Untreated sewage in key tourist spots, says EPA report
Waste water discharged into sea at surfing resort
RAW sewage is being pumped into rivers and bathing waters in some of our most scenic tourist areas because there is no treatment plant in place.
Effluent is being pumped into the water in 42 urban areas, including renowned surfing spot Bundoran in Donegal, as well as Cobh in Cork, which is the destination for cruise liners, and Roundstone in Connemara.
The Urban Waste Water Report from the Environmental Protection Agency (EPA) also says one in three incidents of pollution is caused by "poor management" of treatment plants operated by local authorities.
Some 44 of the 170 plants in large urban areas do not comply with EU quality standards, according to the EPA.
The report shows the scale of the challenge facing Irish Water, which took control of the water network in January.
It shows that despite investment of more than €500m a year in new treatment facilities over the past decade, plants are not being properly managed and further investment across the network is needed.
"Ireland has made progress in the last decade in treating waste water by investing in waste water infrastructure," said EPA spokesman Gerard O'Leary said.
He continued: "Despite this investment, sewage from 42 towns and villages discharges untreated into our rivers and coastal waters, putting the environment and people's health under threat. This practice needs to be eliminated.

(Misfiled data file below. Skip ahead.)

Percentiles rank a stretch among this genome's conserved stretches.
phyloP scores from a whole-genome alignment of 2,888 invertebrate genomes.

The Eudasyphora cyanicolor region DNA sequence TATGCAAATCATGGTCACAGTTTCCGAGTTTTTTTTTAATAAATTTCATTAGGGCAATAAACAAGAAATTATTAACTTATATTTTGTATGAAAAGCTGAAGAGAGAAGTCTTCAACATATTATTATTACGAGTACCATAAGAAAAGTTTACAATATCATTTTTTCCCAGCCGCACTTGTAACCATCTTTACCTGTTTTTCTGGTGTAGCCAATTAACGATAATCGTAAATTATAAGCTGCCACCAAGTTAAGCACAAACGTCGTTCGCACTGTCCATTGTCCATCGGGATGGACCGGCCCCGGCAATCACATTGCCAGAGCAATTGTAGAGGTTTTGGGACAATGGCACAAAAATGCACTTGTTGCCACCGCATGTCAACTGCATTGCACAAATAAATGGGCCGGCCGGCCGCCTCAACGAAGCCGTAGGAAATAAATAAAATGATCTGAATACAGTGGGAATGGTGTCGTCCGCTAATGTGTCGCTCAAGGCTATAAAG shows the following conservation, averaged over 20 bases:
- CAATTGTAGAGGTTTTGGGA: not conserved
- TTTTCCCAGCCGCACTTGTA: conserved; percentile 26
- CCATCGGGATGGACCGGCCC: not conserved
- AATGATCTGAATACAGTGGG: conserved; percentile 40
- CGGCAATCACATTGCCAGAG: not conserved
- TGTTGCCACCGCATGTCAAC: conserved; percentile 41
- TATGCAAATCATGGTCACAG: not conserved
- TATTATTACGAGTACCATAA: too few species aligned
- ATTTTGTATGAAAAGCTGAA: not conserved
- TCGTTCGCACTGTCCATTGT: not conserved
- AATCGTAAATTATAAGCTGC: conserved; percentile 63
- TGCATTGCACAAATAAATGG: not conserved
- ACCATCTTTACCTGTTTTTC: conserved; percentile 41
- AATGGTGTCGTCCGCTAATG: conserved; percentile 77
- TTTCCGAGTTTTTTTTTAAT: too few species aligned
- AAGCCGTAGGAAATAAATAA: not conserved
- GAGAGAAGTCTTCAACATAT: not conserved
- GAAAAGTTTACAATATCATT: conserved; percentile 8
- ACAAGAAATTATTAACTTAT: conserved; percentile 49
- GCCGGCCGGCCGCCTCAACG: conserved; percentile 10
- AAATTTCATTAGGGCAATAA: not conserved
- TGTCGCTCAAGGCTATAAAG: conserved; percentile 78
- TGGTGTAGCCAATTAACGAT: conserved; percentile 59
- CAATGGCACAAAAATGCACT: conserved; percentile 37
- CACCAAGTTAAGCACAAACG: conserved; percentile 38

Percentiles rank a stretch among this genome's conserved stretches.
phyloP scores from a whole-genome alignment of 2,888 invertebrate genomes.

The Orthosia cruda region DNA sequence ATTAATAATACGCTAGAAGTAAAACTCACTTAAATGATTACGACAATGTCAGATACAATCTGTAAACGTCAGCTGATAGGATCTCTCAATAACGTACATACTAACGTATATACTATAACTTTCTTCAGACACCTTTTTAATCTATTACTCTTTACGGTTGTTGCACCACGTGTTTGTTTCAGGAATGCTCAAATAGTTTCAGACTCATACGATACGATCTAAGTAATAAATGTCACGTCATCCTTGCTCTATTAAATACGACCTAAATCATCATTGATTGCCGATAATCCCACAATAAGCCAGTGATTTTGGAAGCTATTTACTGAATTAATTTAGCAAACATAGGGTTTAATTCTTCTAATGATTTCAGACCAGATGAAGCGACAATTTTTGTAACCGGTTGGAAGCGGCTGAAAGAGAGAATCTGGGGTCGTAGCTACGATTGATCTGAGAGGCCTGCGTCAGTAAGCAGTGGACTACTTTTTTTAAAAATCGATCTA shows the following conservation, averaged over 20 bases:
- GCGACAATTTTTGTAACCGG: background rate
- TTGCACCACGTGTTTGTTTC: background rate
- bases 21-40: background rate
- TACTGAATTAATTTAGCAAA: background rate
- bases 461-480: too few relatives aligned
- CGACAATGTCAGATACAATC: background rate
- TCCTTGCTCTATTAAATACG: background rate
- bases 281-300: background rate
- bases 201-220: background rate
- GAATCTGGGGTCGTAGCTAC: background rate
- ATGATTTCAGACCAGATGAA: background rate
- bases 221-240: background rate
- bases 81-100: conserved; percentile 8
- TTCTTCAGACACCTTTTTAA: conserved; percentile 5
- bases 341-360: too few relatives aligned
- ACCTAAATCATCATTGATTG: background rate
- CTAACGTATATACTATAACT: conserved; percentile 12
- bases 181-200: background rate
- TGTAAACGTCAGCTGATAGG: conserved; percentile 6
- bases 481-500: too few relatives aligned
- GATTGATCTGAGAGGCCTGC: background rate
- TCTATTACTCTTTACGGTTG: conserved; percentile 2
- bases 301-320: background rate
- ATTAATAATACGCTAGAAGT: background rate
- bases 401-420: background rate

"Once you flush the toilet, the contents go into the water. There has been a lot of work done, but raw sewage is getting into the environment."
The report shows:
* 94pc of waste water generated is treated to a high standard, three times the quantity of a decade ago;
* Some 69pc of treatment plants meet the standards, a 5pc improvement in previous years;
* Legal action is being taken against Galway County Council and Donegal County Council for failure to provide secondary, or more effective, treatment in plants at Clifden and Killybegs. A prosecution is pending due to lack of progress in providing any treatment in Bundoran.
* In Laois, 11 of the 14 treatment plants failed to meet standards.
The Department of the Environment said the report provided "further proof, if it were needed, of the importance of Irish Water with its ability to leverage funds (for investment)".
It added that it would begin negotiations with the European Commission about meeting legally-binding targets.
Among the areas of particular concern for the EPA is the fact that seven plants in large urban areas – including Killybegs in Donegal; Clifden in Galway; Youghal, Cobh, Passage West/Monkstown and Ringaskiddy/Crosshaven/Carrigaline in Cork and Arklow in Wicklow – do not have secondary treatment in place.
This is needed because the water is discharged into environmentally-sensitive areas. The plants were due to have the capability installed since 2005, and longer in some cases.
The report also expressed concern that just 41pc of improvement works required to be in place at the end of 2012 had been completed.